FIG. 9 shows an example of a multi-sourced journal content sequence client web browser screenshot 900. In the example of FIG. 9, the screenshot 900 shows an editor window incorporated into an internet browser, here the Internet Explorer web browser from Microsoft®. The editor window displays content, namely, a video for editing in the upper right hand corner. The editor window displays a series of editing effects. In this example, editing effects include “Videos,” “Transitions, “Sounds,” Graphics,” and “My media files.” In this example, a user has selected the “My media files” set of editing layers and sees a set of content files, i.e., the video files “VIDEO0015,” “VIDEO0062,” “VIDEO0056,” and “VIDEO0057.” In this example, each of the content files “VIDEO0015,” “VIDEO0062,” “VIDEO0056,” and “VIDEO0057” can be sourced from different citizen journalists and can relate to a single event. For instance, the content files here can relate to a toddler's club meeting occurring locally. In the example of FIG. 9, the content files “VIDEO0015,” “VIDEO0062,” “VIDEO0056,” and “VIDEO0057” have been arranged at various points along the timeline, as shown in the “Video/image” editing layer. In the example of FIG. 9, the screenshot 900 shows that a user is adding layers to or otherwise editing the content file IMAG0597 showing a set of post-it notes on a store window to commemorate a memorial of an infamous computer pioneer; it is seen as a local art exhibit and a matter of public interest. The screenshot 900 further shows the addition of text at the point 00:08:07 in the timeline, producing a scene title for integrated journal content.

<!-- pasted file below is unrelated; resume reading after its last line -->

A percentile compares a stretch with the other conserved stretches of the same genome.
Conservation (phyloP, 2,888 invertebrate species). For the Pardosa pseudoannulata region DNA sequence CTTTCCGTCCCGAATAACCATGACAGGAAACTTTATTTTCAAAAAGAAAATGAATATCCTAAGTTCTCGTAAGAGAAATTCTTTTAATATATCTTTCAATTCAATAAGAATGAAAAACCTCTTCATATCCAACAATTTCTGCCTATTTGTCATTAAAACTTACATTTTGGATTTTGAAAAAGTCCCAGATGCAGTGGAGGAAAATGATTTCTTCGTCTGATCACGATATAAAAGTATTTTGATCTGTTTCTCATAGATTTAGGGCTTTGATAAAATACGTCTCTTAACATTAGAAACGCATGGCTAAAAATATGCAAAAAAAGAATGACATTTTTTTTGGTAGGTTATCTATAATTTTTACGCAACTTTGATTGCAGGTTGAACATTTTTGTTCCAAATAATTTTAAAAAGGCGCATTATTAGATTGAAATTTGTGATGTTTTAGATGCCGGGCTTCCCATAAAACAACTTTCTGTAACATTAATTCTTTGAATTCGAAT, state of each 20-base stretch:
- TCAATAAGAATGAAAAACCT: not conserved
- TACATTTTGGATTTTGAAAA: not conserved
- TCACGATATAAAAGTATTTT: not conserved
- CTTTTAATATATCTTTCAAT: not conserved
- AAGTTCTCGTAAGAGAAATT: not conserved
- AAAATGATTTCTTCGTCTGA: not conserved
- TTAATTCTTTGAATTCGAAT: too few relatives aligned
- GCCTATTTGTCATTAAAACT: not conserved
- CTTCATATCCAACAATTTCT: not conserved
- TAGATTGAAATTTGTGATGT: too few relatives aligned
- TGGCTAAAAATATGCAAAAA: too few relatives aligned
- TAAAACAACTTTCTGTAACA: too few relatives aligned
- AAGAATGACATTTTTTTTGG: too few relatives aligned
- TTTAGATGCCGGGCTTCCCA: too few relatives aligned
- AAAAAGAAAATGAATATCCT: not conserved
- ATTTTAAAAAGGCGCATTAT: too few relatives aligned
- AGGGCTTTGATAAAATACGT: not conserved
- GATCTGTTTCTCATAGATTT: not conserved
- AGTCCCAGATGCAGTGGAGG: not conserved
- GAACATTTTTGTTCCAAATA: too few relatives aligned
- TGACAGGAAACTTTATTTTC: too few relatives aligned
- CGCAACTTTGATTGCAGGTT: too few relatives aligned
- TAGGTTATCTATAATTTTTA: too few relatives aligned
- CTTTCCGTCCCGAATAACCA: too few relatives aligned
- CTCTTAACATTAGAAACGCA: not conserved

FIG. 10 shows a multi-sourced journal content sequence client web browser screenshot 1000. In the example of FIG. 10, the screenshot 1000 shows that a user is editing or otherwise adding layers to the content file IMAG0599, which shows a local toddler's club meeting.

FIG. 11 shows a multi-sourced journal content sequence client web browser screenshot 1100. In the example of FIG. 11, the screenshot 1110 shows that a user is editing or otherwise adding layers to the content file IMAG0601, which shows a local toddler's club meeting.

FIG. 12 shows a multi-sourced journal content sequence client web browser screenshot 1200. In the example of FIG. 12, the screenshot 1200 shows that a user is editing or otherwise adding layers to the content file VIDEO0056, which shows a something occurring after the local toddler's club meeting.

As disclosed in this paper, embodiments allow editors to create professional productions based on a wide variety of amateur and professional content gathered from numerous sources. Embodiments free editors from using only footage generated at large studios and monopolized by a few content generators. Embodiments also let individual content generators contribute their creative audio, images, and video without unrestricted release of their ideas and rights into the public domain. By facilitating the exchange of amateur and professional content from a wide variety of sources and giving editors professional, easily accessible editing tools, embodiments let editors create vivid content that is robust and not limited to one of a few sets of centralized narratives.